ECONOMY WEEKLY: WEEK OF FEBRUARY 22, 2010

For Immediate Release:

February 26, 2010

Contact:

Katie Grant
Stephanie Lundberg
(202) 225 - 3130


“[Taking Recovery Act funds] was the right thing to do. Our economy was going off into the abyss and if we didn't have those monies, we would have had 87,000 people out of work today in the Sunshine State. Twenty thousand of those are educators, and how many people does that translate into in terms of the children they teach?... It was the right thing to do. We needed the money. That's why what every Republican governor in the country took it.
It was a common sense approach to take it.”
  - Governor Charlie Crist (R-FL), 2/22/2010
 
Economy Highlights:
• Today, the Department of Commerce announced that the fourth quarter 2009 gross domestic product (GDP) was revised upward to 5.9% from its previous reading of 5.7%, “the strongest pace in over six years.” “Fourth-quarter GDP was helped by spending effects of the government's $787 billion stimulus and also by companies restocking their inventories, which they allowed to diminish during the recession.”   [Wall Street Journal, 2/26/10; Washington Post, 2/26/10]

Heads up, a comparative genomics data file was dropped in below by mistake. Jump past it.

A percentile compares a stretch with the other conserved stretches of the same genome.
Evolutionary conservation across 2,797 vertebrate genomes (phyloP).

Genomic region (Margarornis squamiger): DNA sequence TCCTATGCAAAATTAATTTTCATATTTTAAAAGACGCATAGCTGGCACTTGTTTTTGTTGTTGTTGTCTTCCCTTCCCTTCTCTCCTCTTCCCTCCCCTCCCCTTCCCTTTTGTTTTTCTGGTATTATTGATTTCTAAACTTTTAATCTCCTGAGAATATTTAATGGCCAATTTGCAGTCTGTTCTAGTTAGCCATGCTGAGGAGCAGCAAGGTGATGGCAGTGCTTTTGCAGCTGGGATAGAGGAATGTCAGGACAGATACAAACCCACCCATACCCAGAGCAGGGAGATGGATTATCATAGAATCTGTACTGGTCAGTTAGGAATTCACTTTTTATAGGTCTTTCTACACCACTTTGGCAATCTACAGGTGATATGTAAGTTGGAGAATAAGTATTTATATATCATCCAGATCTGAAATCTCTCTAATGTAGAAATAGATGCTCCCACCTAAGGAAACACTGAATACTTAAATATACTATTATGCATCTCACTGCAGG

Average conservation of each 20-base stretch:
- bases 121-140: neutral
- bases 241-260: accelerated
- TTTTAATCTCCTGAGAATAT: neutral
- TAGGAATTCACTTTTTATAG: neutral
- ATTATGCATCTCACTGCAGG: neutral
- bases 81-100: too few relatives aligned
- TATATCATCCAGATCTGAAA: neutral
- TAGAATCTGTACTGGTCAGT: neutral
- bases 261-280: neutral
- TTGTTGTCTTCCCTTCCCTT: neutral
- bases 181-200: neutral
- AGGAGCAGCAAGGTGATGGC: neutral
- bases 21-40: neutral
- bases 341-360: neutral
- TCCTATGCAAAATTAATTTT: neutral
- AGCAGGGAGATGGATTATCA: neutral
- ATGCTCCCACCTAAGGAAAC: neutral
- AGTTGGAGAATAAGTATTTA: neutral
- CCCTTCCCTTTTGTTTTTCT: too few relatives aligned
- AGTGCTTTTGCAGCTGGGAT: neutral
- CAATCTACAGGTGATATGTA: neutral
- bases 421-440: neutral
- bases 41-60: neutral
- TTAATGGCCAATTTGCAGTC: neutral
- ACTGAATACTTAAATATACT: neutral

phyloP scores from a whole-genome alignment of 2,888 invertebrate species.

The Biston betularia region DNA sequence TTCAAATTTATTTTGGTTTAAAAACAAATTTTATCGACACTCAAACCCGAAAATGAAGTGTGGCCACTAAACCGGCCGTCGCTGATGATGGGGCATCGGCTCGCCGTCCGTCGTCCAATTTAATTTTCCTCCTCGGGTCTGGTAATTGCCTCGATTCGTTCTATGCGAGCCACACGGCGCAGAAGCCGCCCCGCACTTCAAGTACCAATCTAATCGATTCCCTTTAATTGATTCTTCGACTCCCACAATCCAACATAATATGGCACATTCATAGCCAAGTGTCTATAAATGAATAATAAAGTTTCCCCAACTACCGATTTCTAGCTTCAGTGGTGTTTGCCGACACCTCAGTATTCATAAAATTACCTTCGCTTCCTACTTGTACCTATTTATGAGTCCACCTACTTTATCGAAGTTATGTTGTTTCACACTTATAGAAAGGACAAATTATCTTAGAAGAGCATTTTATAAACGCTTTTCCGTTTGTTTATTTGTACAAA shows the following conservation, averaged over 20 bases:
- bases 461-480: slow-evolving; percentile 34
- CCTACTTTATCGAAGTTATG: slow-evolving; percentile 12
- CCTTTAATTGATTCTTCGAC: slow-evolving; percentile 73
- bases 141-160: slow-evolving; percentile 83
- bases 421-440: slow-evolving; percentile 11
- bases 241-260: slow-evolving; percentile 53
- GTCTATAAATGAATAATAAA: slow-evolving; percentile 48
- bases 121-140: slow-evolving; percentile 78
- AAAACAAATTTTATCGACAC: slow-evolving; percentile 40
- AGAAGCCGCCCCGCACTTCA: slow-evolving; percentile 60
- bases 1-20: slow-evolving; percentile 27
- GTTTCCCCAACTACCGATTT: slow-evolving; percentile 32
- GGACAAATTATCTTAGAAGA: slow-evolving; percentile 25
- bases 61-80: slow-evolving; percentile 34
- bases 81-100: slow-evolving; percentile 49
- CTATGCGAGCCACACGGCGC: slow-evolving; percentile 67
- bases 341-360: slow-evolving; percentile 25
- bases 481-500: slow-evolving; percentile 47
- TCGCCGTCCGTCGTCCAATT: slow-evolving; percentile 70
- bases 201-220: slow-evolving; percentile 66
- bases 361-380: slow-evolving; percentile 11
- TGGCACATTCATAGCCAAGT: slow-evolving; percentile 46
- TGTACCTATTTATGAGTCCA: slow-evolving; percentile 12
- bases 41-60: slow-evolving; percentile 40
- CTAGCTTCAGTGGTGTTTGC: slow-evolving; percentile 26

• Another sign that the housing market is continuing to recover, the Standard & Poor's/Case-Shiller home-price index reported this week that “home prices continued to climb for the seventh consecutive month in December… prices of single-family homes rose in most parts of the country when adjusted for seasonal factors, climbing 0.3 percent in December from November. That's the biggest monthly rise since August.” [Washington Post, 2/24/10]
• According to retail-sector reports released this week, three major national retail chains reported solid quarterly earnings for the time period including the holiday shopping season. “Retailers have resuscitated their bottom lines after the dark days of the recession, thanks to heavy cost-cutting, inventory reductions and stabilizing consumer spending.” [Washington Post, 2/24/10]
 
Recovery Highlights:
• The nonpartisan Congressional Budget Office found that the American Recovery and Reinvestment Act is having the intended effect of creating jobs and growing the economy. A report released this week estimates that “there were between 1 million and 2.1 million more jobs during the last three months of 2009 than there would have been without the stimulus law.”  [Congressional Budget Office, 2/23/10; USA Today, 2/23/10]